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Michigan State University Cutting Some Dining Hall Hours Due to Staff Shortage

Michigan State University Cutting Some Dining Hall Hours Due to Staff Shortage

“MSU described the decision as a difficult one but said it would reduce the impact of labor and food shortages.”

This is happening at plenty of restaurants in the private sector, too.

From the Insider via Yahoo News:

Michigan State University said it closed its dining halls to the public and cut the opening hours of 2 cafeterias because of a severe staff shortage

The labor shortage has forced Michigan State University to close its dining halls to the public and slash the opening hours of two cafeterias, the university said.

In a statement last week, the university described “severe staffing shortages” in its culinary-services team and said its residential dining halls would remain open only for people with MSU-issued ID cards.

It also said two cafeterias in residence halls and two Starbucks outlets on campus would reduce their opening hours.

The changes went into effect on Friday.

The university said some of the changes could remain throughout the fall semester. It added that it was “competing for the same available talent” as local businesses.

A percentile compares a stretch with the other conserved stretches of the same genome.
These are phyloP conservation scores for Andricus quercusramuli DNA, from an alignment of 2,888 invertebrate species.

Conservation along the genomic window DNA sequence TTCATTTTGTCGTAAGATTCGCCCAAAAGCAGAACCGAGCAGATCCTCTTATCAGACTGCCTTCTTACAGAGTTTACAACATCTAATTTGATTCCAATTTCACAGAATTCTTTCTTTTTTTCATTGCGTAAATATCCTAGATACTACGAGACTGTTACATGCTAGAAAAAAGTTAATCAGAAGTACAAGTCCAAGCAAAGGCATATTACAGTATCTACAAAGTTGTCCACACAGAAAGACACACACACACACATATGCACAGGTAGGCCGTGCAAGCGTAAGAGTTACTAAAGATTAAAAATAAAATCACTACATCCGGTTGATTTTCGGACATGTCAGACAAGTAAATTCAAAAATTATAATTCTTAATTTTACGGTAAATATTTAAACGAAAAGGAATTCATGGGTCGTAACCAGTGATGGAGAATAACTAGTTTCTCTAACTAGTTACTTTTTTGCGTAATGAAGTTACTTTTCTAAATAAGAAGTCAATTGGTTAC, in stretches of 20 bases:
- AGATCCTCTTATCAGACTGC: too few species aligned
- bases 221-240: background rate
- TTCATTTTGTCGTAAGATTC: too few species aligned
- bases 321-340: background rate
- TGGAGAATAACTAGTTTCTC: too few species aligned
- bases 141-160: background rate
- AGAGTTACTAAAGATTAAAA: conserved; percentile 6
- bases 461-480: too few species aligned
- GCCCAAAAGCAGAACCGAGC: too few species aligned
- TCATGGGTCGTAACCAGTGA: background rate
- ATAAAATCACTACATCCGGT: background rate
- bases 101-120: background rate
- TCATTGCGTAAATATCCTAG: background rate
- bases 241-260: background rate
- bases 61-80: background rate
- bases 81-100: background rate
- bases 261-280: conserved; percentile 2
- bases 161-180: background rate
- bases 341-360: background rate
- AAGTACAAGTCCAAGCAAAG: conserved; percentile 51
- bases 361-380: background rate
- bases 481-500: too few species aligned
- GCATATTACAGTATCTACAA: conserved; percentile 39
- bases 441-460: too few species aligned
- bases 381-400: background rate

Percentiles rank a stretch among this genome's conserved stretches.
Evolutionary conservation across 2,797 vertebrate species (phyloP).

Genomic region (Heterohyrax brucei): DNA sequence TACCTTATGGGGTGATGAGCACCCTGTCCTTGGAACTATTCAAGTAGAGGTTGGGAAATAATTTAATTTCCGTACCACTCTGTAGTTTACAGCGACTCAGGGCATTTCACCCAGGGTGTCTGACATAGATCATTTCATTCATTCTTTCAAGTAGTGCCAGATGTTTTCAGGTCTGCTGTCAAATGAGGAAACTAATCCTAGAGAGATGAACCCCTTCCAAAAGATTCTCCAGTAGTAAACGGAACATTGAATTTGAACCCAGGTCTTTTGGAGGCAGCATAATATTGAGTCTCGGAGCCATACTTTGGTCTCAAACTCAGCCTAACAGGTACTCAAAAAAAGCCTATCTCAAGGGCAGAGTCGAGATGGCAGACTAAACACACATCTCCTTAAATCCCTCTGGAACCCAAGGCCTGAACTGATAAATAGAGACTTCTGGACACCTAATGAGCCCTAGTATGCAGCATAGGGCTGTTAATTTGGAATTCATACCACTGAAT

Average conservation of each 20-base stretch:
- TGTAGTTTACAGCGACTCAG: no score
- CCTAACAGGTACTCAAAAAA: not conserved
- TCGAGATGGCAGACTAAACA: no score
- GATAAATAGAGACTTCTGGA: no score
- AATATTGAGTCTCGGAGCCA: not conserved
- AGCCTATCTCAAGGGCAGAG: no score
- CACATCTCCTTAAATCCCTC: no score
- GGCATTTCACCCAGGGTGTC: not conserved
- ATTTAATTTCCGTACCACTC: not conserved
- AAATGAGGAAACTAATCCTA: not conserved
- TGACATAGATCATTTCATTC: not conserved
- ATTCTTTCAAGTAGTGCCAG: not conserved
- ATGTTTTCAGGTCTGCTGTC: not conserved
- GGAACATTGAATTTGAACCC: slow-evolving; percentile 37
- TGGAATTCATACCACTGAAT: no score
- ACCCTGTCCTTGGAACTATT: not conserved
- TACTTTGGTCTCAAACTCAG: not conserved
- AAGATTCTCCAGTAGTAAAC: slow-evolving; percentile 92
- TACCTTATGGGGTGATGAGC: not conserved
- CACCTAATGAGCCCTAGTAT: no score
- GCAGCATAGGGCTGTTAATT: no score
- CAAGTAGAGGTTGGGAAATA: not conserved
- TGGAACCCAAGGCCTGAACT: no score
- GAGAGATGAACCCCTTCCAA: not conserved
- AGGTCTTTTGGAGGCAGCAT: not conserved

Many businesses across the US say they’re struggling to find workers. While some businesses have said people don’t want to work anymore, workers say they’re quitting their jobs to seek better pay, more benefits, and improved working conditions.

MSU described the decision as a difficult one but said it would reduce the impact of labor and food shortages.

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Comments

Hire foreigners.
That’s what Kathy Hochul recommends.
It will work out great. She’s a woman governor, you know!

trade labor for the overpriced room and board costs at most of these places. that’s what many students did in my college days

HHS just had a small orgasm. An entire university student body to add to their “food anxiety” numbers!

Please consider the feedback loop. The MSU official cost of attendance includes the on-campus meal plan. The price of the on-campus meal plan includes labor costs which to a degree is comprised of federal work study funding. The work study component of each student’s aid package represents his estimated hours of work times the wage associated with each job function. If the cafeteria hours are cut, the avaiable work study wages will be cut, leaving it harder for students to reach the work study component of their financial aid package, leaving it harder to afford the on-campus meal plan, and so on…..

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